A meme, if that is the appropriate word, appeared on my Facebook page today. It seems to have been around for sometime, but remains fresh in its significance. It prompted a day of thought:
“If someone from the 1950s suddenly appeared today, what would be the most difficult thing to explain to them about today?”
“I possess a device, in my pocket, that is capable of accessing the entirety of information known to man. I use it to look at pictures of cats and get in to arguments with strangers.”
Having an iPhone 6, there was a sense of guilt at the purposes to which it is put, perhaps not pictures of cats, or battles with trolls, but following French rugby matches and reading posts on an eclectic selection of blogs (as well, of course, as reading items on Facebook). Perceptions of reality are shaped by what appears on the screen, by the collective efforts of countless unknown people.
The entirety of human knowledge might not be readily accessed, and, even if it were, reading learned treatises on a mobile phone would be tiresome, but a significant amount of the world’s information is to be found. But who decides what is reliable and what is not? Who applies quality control? No-one. The Internet is an anarchic republic: “anarchic” because it is without rule; republic because it is the ultimate “res publica”, the ultimate public thing.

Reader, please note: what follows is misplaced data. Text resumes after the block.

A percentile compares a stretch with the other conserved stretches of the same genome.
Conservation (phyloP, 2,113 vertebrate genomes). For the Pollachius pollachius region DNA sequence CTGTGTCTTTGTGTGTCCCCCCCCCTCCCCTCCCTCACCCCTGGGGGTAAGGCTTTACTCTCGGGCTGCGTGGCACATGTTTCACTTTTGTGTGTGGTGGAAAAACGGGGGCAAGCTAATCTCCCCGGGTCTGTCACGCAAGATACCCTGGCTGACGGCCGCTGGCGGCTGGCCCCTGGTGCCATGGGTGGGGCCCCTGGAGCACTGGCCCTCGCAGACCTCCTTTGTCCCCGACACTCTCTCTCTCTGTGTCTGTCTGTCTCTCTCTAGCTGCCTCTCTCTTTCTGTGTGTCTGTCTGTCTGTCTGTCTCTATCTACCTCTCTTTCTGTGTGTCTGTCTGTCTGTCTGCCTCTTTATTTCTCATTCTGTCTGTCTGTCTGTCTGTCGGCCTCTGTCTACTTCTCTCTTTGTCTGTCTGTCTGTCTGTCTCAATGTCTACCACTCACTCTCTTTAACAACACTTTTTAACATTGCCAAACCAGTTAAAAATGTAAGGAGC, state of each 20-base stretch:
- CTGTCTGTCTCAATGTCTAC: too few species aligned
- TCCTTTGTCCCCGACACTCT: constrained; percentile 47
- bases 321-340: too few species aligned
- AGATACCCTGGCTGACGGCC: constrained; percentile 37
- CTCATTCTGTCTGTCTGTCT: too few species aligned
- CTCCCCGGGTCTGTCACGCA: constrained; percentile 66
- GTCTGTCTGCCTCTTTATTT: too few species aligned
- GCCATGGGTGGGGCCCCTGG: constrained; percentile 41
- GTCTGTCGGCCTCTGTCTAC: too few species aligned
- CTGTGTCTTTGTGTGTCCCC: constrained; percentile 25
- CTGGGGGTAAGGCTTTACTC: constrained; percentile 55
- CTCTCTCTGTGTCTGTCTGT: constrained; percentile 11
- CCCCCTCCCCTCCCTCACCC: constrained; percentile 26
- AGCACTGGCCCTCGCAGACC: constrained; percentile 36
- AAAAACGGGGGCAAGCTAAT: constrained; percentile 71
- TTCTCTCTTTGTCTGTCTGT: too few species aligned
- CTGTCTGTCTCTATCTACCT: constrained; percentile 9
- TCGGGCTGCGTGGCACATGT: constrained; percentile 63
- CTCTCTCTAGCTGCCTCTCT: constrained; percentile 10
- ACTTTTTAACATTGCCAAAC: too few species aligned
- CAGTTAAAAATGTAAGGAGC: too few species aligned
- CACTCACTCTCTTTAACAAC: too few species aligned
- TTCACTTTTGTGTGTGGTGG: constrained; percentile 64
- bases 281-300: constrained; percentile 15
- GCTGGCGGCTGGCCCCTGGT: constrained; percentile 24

The thought bounced around in my mind because the church simply has not comprehended what a profound revolution has taken place. RTE Radio’s “History Show” this evening included discussion of the 1935 Dance Hall Act, a law which gave the church effective control of dances. It would have been funny were it not for the fact that clerical control of society had not much about it that was humorous. The bishops still behave as if it were the 1950s, stating opinions on matters of private morality (though, strangely, almost silent on budgets and charges that hurt the poor). Eighty years on from that piece of legislation, the authority of the church has been completely swept away by the new technology; censorship, barriers and prohibitions have become mere punching at the wind.
The technology in our pockets, the unfettered access to information, means ecclesiastical authority is completely relativised, it becomes just one voice among many. The church is thrown back into the First Century, having to struggle for a voice, having to compete for people’s attention; it is compelled once more to speak to people instead of speaking at them. In a world where faith is fostered by interpersonal contact and where local churches only grow where there is a feeling of community, the hierarchical church continues as if mobile phones did not exist.